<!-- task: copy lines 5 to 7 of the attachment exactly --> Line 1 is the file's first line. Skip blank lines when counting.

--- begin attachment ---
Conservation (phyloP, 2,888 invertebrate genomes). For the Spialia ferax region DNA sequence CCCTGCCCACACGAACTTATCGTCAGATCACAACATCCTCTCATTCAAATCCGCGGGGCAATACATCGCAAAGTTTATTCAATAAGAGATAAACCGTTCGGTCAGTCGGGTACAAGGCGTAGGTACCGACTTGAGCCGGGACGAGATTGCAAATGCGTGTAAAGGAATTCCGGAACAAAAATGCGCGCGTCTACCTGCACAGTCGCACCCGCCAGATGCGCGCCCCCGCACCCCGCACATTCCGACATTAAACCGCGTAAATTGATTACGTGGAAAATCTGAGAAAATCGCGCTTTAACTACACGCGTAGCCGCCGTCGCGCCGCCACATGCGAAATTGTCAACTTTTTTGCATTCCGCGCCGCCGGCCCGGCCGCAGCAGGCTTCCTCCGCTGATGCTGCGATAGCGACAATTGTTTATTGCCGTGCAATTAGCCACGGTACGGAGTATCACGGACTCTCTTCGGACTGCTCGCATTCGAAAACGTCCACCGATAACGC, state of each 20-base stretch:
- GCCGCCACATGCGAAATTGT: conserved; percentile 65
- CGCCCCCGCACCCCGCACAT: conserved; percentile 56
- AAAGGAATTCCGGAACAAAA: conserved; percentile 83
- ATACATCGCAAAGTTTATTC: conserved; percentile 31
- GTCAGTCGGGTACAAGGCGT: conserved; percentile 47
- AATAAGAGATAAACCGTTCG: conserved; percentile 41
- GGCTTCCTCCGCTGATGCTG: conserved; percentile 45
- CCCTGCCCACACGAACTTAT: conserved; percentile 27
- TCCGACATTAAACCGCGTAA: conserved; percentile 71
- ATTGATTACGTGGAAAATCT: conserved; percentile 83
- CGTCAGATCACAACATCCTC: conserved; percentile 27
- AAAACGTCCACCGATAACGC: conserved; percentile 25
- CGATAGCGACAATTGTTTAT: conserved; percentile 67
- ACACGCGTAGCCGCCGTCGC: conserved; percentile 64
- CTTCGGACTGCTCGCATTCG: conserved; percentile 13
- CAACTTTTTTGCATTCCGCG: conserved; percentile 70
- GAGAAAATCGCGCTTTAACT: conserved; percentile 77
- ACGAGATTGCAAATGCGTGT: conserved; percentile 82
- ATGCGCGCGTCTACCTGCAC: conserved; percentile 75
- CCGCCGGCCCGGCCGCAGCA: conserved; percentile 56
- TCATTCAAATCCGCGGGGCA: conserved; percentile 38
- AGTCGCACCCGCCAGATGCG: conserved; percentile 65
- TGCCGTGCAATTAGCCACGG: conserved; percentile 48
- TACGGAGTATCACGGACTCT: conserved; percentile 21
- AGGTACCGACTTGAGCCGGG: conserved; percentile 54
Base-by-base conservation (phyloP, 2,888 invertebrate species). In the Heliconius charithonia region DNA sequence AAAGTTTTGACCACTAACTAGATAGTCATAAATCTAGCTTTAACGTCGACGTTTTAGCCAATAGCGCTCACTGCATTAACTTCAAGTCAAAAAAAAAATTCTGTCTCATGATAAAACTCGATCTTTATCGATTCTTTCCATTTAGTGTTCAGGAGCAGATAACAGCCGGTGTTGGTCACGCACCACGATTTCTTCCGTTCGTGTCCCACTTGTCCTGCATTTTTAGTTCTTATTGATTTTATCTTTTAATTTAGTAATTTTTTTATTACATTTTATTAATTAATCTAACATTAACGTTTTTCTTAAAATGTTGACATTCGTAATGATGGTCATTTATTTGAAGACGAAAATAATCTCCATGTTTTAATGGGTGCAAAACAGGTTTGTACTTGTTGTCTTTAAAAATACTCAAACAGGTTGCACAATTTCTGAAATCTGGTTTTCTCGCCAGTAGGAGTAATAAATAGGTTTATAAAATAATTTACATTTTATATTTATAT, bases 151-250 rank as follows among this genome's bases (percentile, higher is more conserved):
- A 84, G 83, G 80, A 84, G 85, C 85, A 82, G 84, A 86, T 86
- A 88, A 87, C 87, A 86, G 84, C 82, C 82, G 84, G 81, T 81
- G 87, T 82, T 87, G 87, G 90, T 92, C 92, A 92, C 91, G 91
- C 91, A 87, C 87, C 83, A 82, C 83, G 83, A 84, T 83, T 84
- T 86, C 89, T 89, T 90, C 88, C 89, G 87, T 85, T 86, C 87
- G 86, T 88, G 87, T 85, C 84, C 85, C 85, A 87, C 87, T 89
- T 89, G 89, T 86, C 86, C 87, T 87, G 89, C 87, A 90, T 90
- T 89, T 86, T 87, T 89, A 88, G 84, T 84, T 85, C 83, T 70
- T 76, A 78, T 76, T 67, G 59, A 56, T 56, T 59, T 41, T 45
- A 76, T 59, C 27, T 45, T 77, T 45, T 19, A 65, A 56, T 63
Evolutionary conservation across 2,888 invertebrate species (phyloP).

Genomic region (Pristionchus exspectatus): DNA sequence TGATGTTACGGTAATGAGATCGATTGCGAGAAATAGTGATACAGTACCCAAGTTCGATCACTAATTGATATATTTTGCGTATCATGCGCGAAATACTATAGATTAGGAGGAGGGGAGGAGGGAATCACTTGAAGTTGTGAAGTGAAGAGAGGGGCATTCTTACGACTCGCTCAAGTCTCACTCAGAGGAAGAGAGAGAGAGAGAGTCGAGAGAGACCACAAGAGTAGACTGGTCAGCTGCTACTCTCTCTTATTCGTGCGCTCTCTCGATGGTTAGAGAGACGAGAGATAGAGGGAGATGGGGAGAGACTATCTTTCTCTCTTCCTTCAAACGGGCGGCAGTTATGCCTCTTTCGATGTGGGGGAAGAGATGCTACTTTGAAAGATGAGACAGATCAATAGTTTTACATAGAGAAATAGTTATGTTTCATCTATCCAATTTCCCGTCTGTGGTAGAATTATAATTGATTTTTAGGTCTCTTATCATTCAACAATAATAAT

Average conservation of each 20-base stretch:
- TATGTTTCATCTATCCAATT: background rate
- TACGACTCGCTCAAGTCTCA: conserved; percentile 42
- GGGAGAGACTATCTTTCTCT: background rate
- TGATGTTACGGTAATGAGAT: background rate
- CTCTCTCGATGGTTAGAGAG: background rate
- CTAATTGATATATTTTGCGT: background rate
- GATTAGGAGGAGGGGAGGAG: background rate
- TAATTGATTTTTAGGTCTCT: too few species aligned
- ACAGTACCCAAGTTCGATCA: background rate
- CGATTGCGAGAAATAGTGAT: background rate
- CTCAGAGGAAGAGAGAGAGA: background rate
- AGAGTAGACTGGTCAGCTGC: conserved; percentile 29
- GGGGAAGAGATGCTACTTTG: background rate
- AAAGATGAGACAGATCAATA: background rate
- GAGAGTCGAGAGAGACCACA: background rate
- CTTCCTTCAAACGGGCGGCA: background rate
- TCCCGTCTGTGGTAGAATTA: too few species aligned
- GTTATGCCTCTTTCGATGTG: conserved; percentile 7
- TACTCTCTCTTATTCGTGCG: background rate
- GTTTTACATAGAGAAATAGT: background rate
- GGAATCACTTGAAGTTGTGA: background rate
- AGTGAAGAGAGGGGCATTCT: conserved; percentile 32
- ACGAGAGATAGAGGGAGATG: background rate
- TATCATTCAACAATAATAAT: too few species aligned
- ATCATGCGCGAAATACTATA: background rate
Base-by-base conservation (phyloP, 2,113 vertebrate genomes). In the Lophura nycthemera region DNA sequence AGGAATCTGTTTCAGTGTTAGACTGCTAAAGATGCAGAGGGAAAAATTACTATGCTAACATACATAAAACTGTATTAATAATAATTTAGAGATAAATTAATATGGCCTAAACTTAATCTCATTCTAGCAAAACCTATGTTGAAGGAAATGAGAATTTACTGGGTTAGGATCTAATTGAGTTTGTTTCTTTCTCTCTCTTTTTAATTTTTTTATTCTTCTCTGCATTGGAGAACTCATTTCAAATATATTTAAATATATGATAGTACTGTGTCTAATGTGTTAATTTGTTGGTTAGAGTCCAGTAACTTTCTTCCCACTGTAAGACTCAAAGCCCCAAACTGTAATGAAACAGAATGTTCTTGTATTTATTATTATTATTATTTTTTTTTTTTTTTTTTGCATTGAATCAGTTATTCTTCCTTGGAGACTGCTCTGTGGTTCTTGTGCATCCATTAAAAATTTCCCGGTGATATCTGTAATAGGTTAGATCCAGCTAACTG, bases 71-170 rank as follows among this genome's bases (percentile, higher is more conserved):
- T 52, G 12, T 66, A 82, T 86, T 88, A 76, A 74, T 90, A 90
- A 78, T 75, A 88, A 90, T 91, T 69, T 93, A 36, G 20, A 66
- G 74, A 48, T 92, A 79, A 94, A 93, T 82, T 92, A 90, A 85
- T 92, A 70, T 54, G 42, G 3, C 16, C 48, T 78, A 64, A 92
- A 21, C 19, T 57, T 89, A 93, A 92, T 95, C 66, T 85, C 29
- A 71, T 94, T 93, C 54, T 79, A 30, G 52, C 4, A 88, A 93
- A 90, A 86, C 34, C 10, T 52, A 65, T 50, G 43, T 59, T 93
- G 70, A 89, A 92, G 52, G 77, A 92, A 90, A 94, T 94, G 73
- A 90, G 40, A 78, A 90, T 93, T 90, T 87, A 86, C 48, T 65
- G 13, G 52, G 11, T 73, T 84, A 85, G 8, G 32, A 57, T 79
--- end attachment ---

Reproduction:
- ATACATCGCAAAGTTTATTC: conserved; percentile 31
- GTCAGTCGGGTACAAGGCGT: conserved; percentile 47
- AATAAGAGATAAACCGTTCG: conserved; percentile 41